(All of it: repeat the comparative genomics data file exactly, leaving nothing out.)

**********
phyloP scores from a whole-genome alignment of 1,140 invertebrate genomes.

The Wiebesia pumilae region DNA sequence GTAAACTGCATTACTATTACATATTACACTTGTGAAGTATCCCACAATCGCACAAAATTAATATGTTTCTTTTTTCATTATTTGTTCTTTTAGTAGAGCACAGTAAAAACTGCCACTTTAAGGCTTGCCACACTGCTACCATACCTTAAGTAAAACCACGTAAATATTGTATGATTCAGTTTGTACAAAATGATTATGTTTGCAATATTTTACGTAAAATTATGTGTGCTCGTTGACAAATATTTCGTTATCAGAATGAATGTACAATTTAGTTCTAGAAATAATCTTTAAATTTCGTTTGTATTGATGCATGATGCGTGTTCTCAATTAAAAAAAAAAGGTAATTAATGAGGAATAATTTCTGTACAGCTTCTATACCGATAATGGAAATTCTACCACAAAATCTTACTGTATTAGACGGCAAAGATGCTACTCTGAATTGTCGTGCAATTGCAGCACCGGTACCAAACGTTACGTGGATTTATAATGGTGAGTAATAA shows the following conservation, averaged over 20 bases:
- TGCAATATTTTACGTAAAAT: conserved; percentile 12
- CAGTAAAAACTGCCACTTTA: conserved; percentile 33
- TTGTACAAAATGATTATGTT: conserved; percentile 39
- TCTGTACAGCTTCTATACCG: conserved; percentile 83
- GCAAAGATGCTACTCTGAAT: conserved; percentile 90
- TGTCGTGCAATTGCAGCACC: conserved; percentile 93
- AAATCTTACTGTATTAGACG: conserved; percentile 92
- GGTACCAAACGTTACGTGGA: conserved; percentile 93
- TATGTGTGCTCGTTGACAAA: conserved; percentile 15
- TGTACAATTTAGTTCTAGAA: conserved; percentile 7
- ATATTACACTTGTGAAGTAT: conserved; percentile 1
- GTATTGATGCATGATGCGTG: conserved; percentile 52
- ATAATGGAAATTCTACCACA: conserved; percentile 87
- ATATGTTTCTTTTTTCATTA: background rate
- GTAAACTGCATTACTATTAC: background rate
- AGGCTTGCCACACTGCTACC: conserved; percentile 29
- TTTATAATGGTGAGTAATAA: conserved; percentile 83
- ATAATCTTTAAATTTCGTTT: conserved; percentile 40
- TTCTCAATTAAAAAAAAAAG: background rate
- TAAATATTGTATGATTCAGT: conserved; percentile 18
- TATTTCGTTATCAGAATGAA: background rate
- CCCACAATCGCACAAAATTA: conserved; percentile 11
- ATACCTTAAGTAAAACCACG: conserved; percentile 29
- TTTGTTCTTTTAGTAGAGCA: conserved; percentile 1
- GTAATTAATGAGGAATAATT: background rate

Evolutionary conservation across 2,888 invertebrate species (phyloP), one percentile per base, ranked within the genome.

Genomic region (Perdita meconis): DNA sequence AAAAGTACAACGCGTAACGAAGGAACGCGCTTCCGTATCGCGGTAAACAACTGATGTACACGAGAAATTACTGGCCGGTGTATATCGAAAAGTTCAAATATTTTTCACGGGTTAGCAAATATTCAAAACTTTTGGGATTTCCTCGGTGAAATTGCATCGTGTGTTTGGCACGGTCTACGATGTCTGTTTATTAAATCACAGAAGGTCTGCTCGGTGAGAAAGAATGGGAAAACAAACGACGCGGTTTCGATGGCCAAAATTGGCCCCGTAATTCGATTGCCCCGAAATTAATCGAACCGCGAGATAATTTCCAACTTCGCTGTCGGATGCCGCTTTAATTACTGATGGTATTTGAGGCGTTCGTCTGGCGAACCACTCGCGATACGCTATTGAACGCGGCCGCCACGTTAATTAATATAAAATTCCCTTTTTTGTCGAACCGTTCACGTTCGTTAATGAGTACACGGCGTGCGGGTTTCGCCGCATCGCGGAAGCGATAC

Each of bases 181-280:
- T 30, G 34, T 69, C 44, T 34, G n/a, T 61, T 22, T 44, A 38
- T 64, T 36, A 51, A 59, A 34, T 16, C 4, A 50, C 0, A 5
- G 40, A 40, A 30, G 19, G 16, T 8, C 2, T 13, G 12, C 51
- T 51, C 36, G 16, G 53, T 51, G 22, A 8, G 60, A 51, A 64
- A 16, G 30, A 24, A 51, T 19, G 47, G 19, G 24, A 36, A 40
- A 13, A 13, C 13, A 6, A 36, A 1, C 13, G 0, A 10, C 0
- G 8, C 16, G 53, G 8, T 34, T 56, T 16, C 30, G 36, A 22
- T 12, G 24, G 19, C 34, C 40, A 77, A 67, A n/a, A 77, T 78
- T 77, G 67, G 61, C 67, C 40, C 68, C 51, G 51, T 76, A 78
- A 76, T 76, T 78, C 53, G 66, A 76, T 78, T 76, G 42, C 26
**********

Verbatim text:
phyloP scores from a whole-genome alignment of 1,140 invertebrate genomes.

The Wiebesia pumilae region DNA sequence GTAAACTGCATTACTATTACATATTACACTTGTGAAGTATCCCACAATCGCACAAAATTAATATGTTTCTTTTTTCATTATTTGTTCTTTTAGTAGAGCACAGTAAAAACTGCCACTTTAAGGCTTGCCACACTGCTACCATACCTTAAGTAAAACCACGTAAATATTGTATGATTCAGTTTGTACAAAATGATTATGTTTGCAATATTTTACGTAAAATTATGTGTGCTCGTTGACAAATATTTCGTTATCAGAATGAATGTACAATTTAGTTCTAGAAATAATCTTTAAATTTCGTTTGTATTGATGCATGATGCGTGTTCTCAATTAAAAAAAAAAGGTAATTAATGAGGAATAATTTCTGTACAGCTTCTATACCGATAATGGAAATTCTACCACAAAATCTTACTGTATTAGACGGCAAAGATGCTACTCTGAATTGTCGTGCAATTGCAGCACCGGTACCAAACGTTACGTGGATTTATAATGGTGAGTAATAA shows the following conservation, averaged over 20 bases:
- TGCAATATTTTACGTAAAAT: conserved; percentile 12
- CAGTAAAAACTGCCACTTTA: conserved; percentile 33
- TTGTACAAAATGATTATGTT: conserved; percentile 39
- TCTGTACAGCTTCTATACCG: conserved; percentile 83
- GCAAAGATGCTACTCTGAAT: conserved; percentile 90
- TGTCGTGCAATTGCAGCACC: conserved; percentile 93
- AAATCTTACTGTATTAGACG: conserved; percentile 92
- GGTACCAAACGTTACGTGGA: conserved; percentile 93
- TATGTGTGCTCGTTGACAAA: conserved; percentile 15
- TGTACAATTTAGTTCTAGAA: conserved; percentile 7
- ATATTACACTTGTGAAGTAT: conserved; percentile 1
- GTATTGATGCATGATGCGTG: conserved; percentile 52
- ATAATGGAAATTCTACCACA: conserved; percentile 87
- ATATGTTTCTTTTTTCATTA: background rate
- GTAAACTGCATTACTATTAC: background rate
- AGGCTTGCCACACTGCTACC: conserved; percentile 29
- TTTATAATGGTGAGTAATAA: conserved; percentile 83
- ATAATCTTTAAATTTCGTTT: conserved; percentile 40
- TTCTCAATTAAAAAAAAAAG: background rate
- TAAATATTGTATGATTCAGT: conserved; percentile 18
- TATTTCGTTATCAGAATGAA: background rate
- CCCACAATCGCACAAAATTA: conserved; percentile 11
- ATACCTTAAGTAAAACCACG: conserved; percentile 29
- TTTGTTCTTTTAGTAGAGCA: conserved; percentile 1
- GTAATTAATGAGGAATAATT: background rate

Evolutionary conservation across 2,888 invertebrate species (phyloP), one percentile per base, ranked within the genome.

Genomic region (Perdita meconis): DNA sequence AAAAGTACAACGCGTAACGAAGGAACGCGCTTCCGTATCGCGGTAAACAACTGATGTACACGAGAAATTACTGGCCGGTGTATATCGAAAAGTTCAAATATTTTTCACGGGTTAGCAAATATTCAAAACTTTTGGGATTTCCTCGGTGAAATTGCATCGTGTGTTTGGCACGGTCTACGATGTCTGTTTATTAAATCACAGAAGGTCTGCTCGGTGAGAAAGAATGGGAAAACAAACGACGCGGTTTCGATGGCCAAAATTGGCCCCGTAATTCGATTGCCCCGAAATTAATCGAACCGCGAGATAATTTCCAACTTCGCTGTCGGATGCCGCTTTAATTACTGATGGTATTTGAGGCGTTCGTCTGGCGAACCACTCGCGATACGCTATTGAACGCGGCCGCCACGTTAATTAATATAAAATTCCCTTTTTTGTCGAACCGTTCACGTTCGTTAATGAGTACACGGCGTGCGGGTTTCGCCGCATCGCGGAAGCGATAC

Each of bases 181-280:
- T 30, G 34, T 69, C 44, T 34, G n/a, T 61, T 22, T 44, A 38
- T 64, T 36, A 51, A 59, A 34, T 16, C 4, A 50, C 0, A 5
- G 40, A 40, A 30, G 19, G 16, T 8, C 2, T 13, G 12, C 51
- T 51, C 36, G 16, G 53, T 51, G 22, A 8, G 60, A 51, A 64
- A 16, G 30, A 24, A 51, T 19, G 47, G 19, G 24, A 36, A 40
- A 13, A 13, C 13, A 6, A 36, A 1, C 13, G 0, A 10, C 0
- G 8, C 16, G 53, G 8, T 34, T 56, T 16, C 30, G 36, A 22
- T 12, G 24, G 19, C 34, C 40, A 77, A 67, A n/a, A 77, T 78
- T 77, G 67, G 61, C 67, C 40, C 68, C 51, G 51, T 76, A 78
- A 76, T 76, T 78, C 53, G 66, A 76, T 78, T 76, G 42, C 26